Editorial: October 2015

 |  October 1, 2015

We are heading into the silly season when schedules are as busy as a traffic policeman’s before payday.

We here at Citylife also have a few exciting events lined up, and since writing about a certain government department that has people waiting in line from 2am – which I really really want to do – will cause me more pain than I am able to absorb, I am going to make this edition the EditorialLite and take this opportunity to make sure that we get our events booked into your calendars before anyone else!

ed1First off we have our upcoming Citylife Wine Crawl (yes, we are living on the edge with this one, after last year’s shameful dilution of the name to the Grape Appreciation Walk following yet another confusing government crackdown on alcohol). This event will be held on the 9th October all around Nimmanhaemin Road. If you love wines and a good night out, this is for you. Teams of two to six can join simply by emailing us, no registration fee involved. You will be asked to go to any – or all – of the 12 partner bars where you will have to buy at least one drink each (orange juice, if you must) and pass a challenge set by each venue. Teams will crawl back to Sangdee Gallery for the 10pm finish. No driving of any kind is allowed!

Our other event, and a far more encompassing and important, one, is the upcoming Citylife Garden Fair which will be held on the 21st of November.

It all started ten years ago in early 2005 when a few of our readers asked to use our then-garden to hold a fundraiser for the victims of the tsunami. It was a resounding success and for the first seven years the fair was held twice a year, each time raising money for between one to three charities. This will be our tenth year!

Five thousand of you turned up to our fair last year where we had over 120 booths selling all sorts of goodies from freshly baked breads to Christmas gifts, arts and crafts to second hand goods. It is a fun day out for the family with numerous volunteer performances by musicians, dancers and singers throughout the day. This year we will be holding our silent as well as live auction again and hopefully we will be able to offer you at least as many prizes and deals as we did last year _ over 550,000 baht’s worth of goods kindly donated by the Chiang Mai community, which raised a total of 220,000 baht for local charities.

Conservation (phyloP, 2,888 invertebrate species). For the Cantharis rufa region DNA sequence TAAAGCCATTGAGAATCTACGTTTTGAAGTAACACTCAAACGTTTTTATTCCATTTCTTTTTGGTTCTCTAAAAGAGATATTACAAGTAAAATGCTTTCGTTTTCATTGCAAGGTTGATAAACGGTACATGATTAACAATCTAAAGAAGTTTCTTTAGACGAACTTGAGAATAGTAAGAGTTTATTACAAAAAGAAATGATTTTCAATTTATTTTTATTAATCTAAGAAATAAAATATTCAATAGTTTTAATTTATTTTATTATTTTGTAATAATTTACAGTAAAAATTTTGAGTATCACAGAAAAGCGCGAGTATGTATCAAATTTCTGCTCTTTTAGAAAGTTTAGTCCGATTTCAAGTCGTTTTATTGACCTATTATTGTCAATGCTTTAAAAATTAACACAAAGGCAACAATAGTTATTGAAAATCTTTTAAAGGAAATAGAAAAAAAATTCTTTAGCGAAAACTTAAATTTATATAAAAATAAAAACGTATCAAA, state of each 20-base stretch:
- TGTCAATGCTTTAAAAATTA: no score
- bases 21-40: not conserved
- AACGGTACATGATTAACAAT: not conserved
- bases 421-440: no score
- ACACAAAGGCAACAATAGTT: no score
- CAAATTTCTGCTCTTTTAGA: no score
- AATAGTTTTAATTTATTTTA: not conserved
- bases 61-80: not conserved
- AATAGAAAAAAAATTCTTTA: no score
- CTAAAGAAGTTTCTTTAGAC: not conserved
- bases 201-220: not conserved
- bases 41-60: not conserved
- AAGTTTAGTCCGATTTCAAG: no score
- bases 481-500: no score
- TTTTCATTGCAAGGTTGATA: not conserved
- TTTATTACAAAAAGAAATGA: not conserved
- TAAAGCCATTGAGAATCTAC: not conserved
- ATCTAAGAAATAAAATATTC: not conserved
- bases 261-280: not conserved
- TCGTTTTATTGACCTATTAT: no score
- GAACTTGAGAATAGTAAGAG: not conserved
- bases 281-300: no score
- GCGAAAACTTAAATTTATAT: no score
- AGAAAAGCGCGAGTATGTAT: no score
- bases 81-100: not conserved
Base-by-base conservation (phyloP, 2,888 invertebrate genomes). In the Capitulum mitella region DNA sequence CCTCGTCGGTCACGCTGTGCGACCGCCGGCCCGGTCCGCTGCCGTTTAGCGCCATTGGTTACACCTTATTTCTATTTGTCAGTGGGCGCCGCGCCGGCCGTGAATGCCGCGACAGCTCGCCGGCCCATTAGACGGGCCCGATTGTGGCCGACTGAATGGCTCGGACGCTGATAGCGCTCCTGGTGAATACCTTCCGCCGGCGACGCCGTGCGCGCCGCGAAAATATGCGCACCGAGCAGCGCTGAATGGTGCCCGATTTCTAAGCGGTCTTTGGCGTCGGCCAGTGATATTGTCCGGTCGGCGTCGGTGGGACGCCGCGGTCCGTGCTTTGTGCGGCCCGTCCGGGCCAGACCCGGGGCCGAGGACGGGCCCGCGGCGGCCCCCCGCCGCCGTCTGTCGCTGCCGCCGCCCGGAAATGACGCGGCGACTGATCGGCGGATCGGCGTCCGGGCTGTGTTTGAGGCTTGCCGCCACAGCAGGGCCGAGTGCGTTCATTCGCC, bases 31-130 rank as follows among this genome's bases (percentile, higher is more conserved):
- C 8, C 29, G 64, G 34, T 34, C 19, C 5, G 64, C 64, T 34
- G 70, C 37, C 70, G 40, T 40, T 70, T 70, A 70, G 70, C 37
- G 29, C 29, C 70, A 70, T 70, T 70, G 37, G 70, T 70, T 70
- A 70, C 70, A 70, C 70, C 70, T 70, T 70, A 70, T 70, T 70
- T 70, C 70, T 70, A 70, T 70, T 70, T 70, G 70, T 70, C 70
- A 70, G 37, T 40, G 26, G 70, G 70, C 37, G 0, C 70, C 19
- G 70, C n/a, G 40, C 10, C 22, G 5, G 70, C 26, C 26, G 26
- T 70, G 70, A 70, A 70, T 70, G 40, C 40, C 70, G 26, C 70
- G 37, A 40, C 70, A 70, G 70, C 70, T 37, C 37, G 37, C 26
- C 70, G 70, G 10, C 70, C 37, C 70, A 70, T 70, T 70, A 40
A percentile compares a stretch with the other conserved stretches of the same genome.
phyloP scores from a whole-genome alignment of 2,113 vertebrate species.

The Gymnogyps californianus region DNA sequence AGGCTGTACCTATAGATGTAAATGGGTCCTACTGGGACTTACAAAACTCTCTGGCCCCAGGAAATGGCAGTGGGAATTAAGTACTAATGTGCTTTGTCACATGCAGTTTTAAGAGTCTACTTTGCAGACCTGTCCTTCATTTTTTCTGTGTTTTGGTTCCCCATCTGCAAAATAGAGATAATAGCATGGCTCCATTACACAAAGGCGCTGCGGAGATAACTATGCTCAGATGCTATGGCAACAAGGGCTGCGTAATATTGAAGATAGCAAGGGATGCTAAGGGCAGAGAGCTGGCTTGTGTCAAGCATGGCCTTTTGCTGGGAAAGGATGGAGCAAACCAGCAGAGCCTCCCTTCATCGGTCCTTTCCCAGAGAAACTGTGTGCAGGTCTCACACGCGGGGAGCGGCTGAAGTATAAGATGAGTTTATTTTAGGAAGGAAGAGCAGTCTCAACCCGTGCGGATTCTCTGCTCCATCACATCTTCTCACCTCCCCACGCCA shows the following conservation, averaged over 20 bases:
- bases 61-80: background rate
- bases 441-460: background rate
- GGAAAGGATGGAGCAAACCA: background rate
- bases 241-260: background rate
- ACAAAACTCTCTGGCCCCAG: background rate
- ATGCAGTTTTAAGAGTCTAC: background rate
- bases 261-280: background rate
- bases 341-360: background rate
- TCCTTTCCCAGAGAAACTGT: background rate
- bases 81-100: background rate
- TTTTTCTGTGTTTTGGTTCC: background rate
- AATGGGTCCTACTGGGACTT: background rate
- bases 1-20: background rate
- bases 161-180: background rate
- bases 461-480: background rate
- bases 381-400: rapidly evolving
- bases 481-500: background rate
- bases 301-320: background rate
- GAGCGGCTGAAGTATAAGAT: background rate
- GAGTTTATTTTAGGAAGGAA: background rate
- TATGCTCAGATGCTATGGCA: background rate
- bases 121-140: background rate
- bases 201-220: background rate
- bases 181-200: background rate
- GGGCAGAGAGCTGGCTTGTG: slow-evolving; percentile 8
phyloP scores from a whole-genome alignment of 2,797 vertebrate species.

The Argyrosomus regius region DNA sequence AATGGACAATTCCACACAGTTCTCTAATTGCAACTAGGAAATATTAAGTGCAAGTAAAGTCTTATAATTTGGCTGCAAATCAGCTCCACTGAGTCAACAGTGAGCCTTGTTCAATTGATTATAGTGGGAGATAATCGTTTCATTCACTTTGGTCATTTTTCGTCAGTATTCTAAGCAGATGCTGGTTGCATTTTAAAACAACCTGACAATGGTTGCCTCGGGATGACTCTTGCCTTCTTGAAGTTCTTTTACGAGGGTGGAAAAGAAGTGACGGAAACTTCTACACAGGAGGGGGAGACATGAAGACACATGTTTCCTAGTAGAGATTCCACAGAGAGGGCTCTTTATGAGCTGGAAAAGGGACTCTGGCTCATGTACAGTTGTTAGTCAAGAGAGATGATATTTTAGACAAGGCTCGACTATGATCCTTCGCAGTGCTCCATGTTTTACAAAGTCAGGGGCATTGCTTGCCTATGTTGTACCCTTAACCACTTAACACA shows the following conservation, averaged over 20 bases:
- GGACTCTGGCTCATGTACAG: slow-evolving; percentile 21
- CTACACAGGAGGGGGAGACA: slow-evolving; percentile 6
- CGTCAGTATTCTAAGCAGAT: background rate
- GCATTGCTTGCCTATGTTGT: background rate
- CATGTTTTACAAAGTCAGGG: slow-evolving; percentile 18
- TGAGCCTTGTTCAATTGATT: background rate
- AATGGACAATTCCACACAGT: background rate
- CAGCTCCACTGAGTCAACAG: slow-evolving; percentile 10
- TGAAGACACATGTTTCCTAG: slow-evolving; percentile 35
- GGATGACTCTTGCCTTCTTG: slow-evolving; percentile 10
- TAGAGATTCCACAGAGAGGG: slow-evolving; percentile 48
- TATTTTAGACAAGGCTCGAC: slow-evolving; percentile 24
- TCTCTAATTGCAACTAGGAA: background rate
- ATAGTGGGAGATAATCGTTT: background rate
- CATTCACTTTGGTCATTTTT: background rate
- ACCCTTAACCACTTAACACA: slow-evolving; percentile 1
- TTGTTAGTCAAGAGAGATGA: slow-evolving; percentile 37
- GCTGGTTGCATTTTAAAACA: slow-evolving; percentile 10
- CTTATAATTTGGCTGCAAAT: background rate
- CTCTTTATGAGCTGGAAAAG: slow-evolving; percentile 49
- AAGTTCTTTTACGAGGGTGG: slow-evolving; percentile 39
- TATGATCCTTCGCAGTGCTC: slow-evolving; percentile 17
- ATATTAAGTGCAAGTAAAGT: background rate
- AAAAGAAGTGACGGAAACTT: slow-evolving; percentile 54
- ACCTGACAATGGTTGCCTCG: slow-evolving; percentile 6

So if you want to join us on the day by opening a booth (300 baht), would like to come and perform (we will get you a one day work permit if you need one), are interested in donating anything at all which we can use to raise money (hotel, restaurant, spa vouchers, furniture, jewellery, etc.) or simply come along for some great food, shopping and entertainment, please do so. We are just finalising the two charities which we will donate to this year, but will have all the information available by the time you read this.

Visit us on our web site www.chaingmaicitylife.com for more information or on Facebook at Citylife Wine Crawl ’15 and Citylife Garden Fair ’15.

Citylife this month:

Aydan Stuart talks to three bar and shop owners to see how they have been affected by the government’s latest head-scratchingly frustrating alcohol crackdown. Dustin Covert leaves us this month to return to the United States with two final stories, one an interview with a self-proclaimed social deviant and another taking a look at the great work being done to help Thailand’s autistic children. Cai Chengyi, a student from the National University of Singapore, spent some time in Chiang Mai’s mountains and has written an enlightening piece on the realities of corn farmers. And our young Thai writer Waraporn Jaipon writes her first feature story on a man whose collection of junk has turned so valuable that he was investigated by the National Anti Corruption Commission.

Thank you Dustin, we really enjoyed having you here with us.